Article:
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Comments

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The Perils of Pop Philosophy

MythoBeast Re:Dangers of being an arrogant ass (484 comments)

While I agree that limiting intellectual discussion to the higher halls of intelligencia is dangerous, destructive, and ultimately pointless, it does help to get some perspective.

Blogs are often the realm of the amateur philosopher where people repeatedly rehash things that have been either established or disproven decades ago. They talk about other things, though, and provide information to people who don't have it yet. Just because this information is redundant to what's going on somewhere else doesn't mean it isn't useful.

But the writer is correct in that many people present arguments about things that really have no validity, and then they expect others to act on their arguments. The concept of "family" is a good example. What is a family? Why is an adoptive family less valuable than a genetic one? Why would gay parents be less loving than straight ones? Does a family suffer if it's a man and his mother raising a child instead of a man and the child's mother? Or is it all equivalent if slightly different in a way that we personally disapprove of? We don't even bother to define the word "family" before we start insisting that "family values" are of primal importance, and yet the stupid people fall for it.

The argument of mind and brain is similar, but another order of magnitude tougher to understand. Nonetheless, people who have never bothered to think about the definitions make statements about them that they expect everyone else to take seriously. It's fine if we all recognize that this is all in fun, with maybe a bit of brain candy thrown in for good measure.

more than 5 years ago
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Keeping a PC Personal At School?

MythoBeast Mod parent up (695 comments)

This is a question of who is being more rude - the person with the laptop, or the person asking to borrow it. Laptops are a personal resource, not a community one, and I somehow doubt that anyone is providing you with any benefit for using it, short of "not hating you for life."

There are lots of reasons for not letting others use your laptop. School resources get pretty beaten up over time, and you don't want your laptop to wind up looking like one of those. Battery life is a limited resource, not just the charge, but also the number of times you can charge the battery, and they are EXPENSIVE. My laptop now has three ports that have just given up the ghost from regular plugging and unplugging.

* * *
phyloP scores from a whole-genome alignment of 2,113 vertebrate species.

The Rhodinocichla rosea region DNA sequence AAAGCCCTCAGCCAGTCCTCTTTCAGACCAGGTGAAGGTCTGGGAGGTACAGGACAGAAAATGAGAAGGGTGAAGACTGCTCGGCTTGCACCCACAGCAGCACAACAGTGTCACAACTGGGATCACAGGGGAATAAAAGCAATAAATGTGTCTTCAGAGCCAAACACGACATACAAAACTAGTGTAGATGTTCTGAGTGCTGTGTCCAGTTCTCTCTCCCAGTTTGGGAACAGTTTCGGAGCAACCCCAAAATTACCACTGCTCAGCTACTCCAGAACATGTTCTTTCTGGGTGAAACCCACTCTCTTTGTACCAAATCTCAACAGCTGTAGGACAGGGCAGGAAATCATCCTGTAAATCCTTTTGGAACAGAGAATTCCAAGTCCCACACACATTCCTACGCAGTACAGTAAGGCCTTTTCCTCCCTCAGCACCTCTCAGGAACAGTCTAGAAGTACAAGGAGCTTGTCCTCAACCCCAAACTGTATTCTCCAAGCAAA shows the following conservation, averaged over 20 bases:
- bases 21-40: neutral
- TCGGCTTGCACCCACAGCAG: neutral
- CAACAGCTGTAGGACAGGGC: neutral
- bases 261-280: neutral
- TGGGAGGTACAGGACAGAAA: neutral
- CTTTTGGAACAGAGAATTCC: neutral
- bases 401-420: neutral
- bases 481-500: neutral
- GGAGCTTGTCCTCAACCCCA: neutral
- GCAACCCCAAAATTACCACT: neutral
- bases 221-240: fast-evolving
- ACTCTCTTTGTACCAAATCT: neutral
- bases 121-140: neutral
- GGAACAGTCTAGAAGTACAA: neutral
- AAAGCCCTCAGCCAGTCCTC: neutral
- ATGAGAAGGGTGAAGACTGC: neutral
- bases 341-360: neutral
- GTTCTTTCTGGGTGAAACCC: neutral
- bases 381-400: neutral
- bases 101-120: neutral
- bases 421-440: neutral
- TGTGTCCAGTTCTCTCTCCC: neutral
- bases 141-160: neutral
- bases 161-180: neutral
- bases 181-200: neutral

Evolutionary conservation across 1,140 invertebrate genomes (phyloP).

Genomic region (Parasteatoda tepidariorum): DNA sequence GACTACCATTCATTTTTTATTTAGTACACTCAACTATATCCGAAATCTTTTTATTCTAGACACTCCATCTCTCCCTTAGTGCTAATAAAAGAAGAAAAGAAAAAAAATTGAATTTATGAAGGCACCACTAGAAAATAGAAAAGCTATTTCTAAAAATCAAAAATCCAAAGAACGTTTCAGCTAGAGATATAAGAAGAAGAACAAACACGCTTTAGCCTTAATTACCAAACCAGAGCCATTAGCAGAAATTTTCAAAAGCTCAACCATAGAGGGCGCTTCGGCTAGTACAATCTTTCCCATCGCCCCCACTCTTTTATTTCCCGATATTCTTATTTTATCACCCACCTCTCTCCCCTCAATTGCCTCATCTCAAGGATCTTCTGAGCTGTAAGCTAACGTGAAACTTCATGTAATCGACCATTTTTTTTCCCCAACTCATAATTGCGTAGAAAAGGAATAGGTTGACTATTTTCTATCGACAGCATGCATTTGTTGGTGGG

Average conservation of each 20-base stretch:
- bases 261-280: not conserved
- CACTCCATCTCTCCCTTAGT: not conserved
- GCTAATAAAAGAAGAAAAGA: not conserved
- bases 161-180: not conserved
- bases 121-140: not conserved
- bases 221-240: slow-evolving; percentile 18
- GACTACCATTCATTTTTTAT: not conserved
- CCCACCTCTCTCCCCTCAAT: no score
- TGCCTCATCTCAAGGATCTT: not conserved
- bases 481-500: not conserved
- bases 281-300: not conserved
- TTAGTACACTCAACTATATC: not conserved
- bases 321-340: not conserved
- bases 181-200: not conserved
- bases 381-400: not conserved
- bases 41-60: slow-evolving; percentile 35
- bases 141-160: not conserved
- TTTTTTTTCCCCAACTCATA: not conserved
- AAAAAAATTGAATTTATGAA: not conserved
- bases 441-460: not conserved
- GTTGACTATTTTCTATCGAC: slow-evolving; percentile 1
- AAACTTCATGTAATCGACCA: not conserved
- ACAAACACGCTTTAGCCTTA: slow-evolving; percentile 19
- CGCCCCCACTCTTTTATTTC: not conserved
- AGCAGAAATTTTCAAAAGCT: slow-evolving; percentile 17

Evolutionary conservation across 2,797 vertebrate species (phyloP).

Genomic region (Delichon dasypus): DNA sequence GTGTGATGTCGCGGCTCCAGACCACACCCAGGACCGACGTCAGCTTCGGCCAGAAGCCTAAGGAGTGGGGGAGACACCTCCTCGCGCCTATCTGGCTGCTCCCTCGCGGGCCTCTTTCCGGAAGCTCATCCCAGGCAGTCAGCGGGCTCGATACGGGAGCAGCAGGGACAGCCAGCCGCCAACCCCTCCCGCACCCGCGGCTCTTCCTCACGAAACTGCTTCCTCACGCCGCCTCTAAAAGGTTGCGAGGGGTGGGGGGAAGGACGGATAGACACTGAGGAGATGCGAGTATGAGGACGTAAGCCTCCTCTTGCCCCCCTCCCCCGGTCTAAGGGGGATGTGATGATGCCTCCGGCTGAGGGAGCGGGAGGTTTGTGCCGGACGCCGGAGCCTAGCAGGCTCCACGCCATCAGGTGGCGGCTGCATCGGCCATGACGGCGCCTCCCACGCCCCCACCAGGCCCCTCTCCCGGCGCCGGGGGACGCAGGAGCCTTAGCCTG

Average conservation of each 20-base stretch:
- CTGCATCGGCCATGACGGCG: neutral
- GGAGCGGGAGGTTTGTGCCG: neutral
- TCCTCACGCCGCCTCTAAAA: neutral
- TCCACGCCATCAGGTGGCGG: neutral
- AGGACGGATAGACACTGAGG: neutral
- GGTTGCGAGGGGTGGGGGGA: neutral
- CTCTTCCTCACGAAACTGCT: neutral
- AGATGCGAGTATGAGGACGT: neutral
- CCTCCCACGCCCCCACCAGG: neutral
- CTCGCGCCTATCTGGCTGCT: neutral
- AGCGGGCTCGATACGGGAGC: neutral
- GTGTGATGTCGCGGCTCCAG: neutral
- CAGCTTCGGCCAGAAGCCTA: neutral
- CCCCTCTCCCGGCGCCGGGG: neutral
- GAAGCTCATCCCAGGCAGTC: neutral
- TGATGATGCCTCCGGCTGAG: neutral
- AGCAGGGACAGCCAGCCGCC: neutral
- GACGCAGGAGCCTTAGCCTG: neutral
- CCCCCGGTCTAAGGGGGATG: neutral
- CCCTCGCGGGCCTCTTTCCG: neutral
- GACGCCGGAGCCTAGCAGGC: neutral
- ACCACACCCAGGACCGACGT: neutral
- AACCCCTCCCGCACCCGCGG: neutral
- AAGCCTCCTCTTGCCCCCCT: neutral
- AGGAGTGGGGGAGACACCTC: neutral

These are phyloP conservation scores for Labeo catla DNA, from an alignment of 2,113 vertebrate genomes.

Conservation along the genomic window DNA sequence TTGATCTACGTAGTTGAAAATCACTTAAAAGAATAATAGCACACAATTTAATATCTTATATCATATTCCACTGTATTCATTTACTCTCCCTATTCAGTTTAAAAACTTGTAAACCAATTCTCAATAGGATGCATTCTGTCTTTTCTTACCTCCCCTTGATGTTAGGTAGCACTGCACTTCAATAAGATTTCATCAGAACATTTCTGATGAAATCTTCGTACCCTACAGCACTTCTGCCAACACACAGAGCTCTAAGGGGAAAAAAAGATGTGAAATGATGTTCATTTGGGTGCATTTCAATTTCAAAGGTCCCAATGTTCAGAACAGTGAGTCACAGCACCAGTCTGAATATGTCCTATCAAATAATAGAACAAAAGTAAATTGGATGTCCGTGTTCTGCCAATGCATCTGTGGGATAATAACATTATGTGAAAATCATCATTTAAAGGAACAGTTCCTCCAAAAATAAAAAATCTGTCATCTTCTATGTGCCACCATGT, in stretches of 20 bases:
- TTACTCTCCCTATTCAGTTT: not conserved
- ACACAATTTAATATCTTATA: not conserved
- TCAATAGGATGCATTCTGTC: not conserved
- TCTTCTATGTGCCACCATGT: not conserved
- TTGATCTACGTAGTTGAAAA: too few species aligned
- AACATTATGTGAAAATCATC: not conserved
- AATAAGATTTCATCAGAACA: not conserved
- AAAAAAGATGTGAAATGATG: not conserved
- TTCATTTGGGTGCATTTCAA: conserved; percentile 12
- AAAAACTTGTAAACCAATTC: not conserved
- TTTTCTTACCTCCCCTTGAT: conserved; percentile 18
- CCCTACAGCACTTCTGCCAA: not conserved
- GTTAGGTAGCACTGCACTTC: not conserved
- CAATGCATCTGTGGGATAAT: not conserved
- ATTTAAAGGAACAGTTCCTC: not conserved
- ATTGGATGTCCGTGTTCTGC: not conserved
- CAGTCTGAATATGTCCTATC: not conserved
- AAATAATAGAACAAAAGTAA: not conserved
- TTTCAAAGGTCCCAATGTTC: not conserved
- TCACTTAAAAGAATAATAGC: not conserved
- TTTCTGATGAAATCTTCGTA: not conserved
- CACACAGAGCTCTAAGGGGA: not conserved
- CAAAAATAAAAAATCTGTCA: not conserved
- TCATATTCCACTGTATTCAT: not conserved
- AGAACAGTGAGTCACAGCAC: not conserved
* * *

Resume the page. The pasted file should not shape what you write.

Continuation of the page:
Let's face it. Nobody in high school NEEDS to check their email during school hours, but you do need to keep your laptop working. Damage caused by casual users is inevitable, not just to the OS, but to the hardware itself. Asking you to allow that damage simply because you're supposed to be nice is RUDE, and shows no respect for your property.

So, unfortunately, it's not just a matter of saying no, but of educating them regarding why borrowing your laptop is unacceptable. I hope this provides you with a good start.

more than 5 years ago
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Virus Tamed To Attack Cancer, Cancer Drugs To Treat Alcoholism

MythoBeast Re:I know that nobody cares, but... (128 comments)

Yes, "too good to be true" is exactly the description that I gave it five years ago when I ran into it. It doesn't help much that very few of the authorities on the subject will even recognize its existence, although most psychiatrists accept that the concept is sound.

However, both the scientific and anecdotal evidence supports it. Of the seventy or so studies that have been performed with naltrexone and alcohol, they all either support or at least fail to contradict the results. There are currently numerous people who have taken up the process since the release of the book, and their success rate does seem to fall in the range of 4 out of 5. There are literally tens of thousands in Finland who have undergone the treatment with the same results.

The concept of it being usable for any addiction is close but not quite correct. It's been demonstrated to be usable for opiate addictions, and for endorphin based behavioral issues like kleptomania and gambling addiction. Smoking, however, isn't on the list because nicotine addiction is acetylcholine based.

more than 5 years ago